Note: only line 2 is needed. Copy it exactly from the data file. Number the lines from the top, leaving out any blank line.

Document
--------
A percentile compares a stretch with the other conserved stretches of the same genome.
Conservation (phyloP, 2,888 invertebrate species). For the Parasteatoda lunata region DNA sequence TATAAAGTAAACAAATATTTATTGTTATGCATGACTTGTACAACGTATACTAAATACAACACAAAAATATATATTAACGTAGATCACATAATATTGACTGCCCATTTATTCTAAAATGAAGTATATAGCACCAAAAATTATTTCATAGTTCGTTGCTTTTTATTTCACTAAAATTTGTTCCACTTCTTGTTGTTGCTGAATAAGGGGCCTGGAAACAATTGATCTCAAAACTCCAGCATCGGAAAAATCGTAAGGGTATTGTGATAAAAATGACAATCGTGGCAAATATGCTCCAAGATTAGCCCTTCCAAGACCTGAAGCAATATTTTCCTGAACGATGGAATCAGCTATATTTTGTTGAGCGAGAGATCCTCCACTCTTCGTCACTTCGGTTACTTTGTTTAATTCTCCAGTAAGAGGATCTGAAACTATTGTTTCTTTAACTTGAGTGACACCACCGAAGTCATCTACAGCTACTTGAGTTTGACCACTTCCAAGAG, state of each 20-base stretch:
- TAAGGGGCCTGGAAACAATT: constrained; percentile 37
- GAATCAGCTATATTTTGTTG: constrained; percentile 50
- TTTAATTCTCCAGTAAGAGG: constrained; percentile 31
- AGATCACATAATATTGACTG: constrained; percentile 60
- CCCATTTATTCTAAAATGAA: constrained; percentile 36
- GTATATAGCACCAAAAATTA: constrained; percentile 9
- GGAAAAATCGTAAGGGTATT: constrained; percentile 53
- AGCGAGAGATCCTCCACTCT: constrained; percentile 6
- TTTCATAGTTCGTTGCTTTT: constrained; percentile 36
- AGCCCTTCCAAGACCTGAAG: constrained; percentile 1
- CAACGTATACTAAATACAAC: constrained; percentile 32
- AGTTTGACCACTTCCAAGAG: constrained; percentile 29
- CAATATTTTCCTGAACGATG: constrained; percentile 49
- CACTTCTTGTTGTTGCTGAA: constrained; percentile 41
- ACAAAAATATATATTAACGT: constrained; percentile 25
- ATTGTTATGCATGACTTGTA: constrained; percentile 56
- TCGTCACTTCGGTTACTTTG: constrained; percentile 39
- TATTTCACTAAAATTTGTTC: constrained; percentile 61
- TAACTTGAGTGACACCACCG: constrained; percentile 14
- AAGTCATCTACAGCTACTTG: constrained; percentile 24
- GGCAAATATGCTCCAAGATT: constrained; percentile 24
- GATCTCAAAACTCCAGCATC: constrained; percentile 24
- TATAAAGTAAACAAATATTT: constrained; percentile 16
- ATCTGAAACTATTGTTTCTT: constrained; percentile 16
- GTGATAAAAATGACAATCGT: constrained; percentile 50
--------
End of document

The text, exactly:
Conservation (phyloP, 2,888 invertebrate species). For the Parasteatoda lunata region DNA sequence TATAAAGTAAACAAATATTTATTGTTATGCATGACTTGTACAACGTATACTAAATACAACACAAAAATATATATTAACGTAGATCACATAATATTGACTGCCCATTTATTCTAAAATGAAGTATATAGCACCAAAAATTATTTCATAGTTCGTTGCTTTTTATTTCACTAAAATTTGTTCCACTTCTTGTTGTTGCTGAATAAGGGGCCTGGAAACAATTGATCTCAAAACTCCAGCATCGGAAAAATCGTAAGGGTATTGTGATAAAAATGACAATCGTGGCAAATATGCTCCAAGATTAGCCCTTCCAAGACCTGAAGCAATATTTTCCTGAACGATGGAATCAGCTATATTTTGTTGAGCGAGAGATCCTCCACTCTTCGTCACTTCGGTTACTTTGTTTAATTCTCCAGTAAGAGGATCTGAAACTATTGTTTCTTTAACTTGAGTGACACCACCGAAGTCATCTACAGCTACTTGAGTTTGACCACTTCCAAGAG, state of each 20-base stretch: